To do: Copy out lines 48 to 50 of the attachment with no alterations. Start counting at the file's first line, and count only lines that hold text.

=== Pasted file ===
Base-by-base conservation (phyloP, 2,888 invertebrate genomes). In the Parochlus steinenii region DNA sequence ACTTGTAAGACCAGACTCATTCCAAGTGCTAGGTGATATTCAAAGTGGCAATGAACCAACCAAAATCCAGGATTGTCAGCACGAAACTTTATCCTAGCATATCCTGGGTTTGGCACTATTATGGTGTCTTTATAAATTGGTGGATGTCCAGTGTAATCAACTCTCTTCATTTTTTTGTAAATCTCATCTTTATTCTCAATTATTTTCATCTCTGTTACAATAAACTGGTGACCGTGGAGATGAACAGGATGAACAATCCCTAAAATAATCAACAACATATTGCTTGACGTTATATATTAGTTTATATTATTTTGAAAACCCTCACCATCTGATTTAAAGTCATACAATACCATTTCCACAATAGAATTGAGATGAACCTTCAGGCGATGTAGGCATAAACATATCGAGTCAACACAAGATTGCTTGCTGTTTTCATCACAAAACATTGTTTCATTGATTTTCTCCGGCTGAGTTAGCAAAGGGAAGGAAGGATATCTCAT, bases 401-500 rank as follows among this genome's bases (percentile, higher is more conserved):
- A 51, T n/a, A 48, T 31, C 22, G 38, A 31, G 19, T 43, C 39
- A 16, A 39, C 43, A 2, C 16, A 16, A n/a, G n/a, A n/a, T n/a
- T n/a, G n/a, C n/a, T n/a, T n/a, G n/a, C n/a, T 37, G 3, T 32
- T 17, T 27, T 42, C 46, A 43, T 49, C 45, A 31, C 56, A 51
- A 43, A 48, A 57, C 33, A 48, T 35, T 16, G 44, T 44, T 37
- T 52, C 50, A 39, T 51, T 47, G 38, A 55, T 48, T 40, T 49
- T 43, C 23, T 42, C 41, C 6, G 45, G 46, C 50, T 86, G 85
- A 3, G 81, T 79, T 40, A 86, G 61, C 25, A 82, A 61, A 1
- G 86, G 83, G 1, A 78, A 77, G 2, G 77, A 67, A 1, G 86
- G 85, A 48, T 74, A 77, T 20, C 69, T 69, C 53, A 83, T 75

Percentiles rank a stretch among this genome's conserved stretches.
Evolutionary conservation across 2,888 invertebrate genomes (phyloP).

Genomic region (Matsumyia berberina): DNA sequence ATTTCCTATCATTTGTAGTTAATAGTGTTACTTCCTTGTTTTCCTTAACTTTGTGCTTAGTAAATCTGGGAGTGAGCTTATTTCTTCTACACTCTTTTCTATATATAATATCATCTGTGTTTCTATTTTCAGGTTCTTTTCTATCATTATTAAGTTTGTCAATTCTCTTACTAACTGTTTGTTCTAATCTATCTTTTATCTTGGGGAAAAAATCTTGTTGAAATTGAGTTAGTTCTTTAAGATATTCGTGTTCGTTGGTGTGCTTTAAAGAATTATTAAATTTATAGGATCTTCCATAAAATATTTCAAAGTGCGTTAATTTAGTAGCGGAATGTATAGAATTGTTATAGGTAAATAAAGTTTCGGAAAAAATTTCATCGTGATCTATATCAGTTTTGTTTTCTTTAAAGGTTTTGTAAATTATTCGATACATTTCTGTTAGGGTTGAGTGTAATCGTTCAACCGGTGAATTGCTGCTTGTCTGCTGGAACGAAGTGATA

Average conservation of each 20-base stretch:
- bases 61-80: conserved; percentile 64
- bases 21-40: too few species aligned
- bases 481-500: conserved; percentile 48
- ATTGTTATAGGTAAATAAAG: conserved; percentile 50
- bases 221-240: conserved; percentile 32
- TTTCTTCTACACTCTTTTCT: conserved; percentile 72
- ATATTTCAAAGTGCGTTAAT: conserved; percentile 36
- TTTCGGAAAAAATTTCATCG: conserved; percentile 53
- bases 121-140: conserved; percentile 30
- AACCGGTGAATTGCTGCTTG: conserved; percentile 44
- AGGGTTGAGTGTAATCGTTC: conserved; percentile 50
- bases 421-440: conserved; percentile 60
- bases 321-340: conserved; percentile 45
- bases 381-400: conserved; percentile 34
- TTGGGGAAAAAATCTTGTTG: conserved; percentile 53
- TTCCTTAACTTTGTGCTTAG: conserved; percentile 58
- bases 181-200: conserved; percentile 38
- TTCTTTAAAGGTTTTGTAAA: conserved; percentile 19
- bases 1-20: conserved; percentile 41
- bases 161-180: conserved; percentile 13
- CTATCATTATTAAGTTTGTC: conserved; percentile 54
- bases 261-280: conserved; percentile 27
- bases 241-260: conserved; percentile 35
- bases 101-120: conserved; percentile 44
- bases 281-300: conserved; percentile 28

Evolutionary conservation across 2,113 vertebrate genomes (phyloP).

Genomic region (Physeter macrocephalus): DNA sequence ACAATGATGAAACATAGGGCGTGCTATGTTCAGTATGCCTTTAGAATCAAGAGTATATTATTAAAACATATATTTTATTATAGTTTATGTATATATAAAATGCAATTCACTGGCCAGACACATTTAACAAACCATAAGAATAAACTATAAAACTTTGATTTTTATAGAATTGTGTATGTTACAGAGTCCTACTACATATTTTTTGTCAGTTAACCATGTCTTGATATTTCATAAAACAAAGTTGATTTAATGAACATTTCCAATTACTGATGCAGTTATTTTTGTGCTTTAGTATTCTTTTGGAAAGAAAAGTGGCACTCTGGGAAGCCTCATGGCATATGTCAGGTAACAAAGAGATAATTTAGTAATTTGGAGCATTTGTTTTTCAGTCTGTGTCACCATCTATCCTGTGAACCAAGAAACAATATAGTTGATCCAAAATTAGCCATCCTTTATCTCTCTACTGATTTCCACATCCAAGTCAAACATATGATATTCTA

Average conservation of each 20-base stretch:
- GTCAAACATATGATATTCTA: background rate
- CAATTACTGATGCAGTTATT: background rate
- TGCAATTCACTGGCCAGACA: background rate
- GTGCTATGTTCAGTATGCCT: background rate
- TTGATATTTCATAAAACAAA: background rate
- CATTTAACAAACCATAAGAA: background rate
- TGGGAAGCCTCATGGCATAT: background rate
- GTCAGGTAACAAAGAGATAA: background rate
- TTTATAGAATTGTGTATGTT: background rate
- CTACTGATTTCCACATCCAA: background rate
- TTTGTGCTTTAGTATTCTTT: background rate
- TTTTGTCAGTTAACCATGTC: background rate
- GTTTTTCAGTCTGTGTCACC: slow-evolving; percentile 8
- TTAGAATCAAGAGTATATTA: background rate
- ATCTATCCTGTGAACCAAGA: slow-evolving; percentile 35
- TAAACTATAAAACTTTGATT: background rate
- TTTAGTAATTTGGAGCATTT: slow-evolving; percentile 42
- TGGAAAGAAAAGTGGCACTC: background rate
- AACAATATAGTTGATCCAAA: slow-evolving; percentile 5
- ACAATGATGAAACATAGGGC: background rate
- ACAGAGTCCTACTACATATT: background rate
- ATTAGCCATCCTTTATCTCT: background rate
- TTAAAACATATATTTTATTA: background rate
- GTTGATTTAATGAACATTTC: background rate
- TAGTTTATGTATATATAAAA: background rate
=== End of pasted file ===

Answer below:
- TTGATATTTCATAAAACAAA: background rate
- CATTTAACAAACCATAAGAA: background rate
- TGGGAAGCCTCATGGCATAT: background rate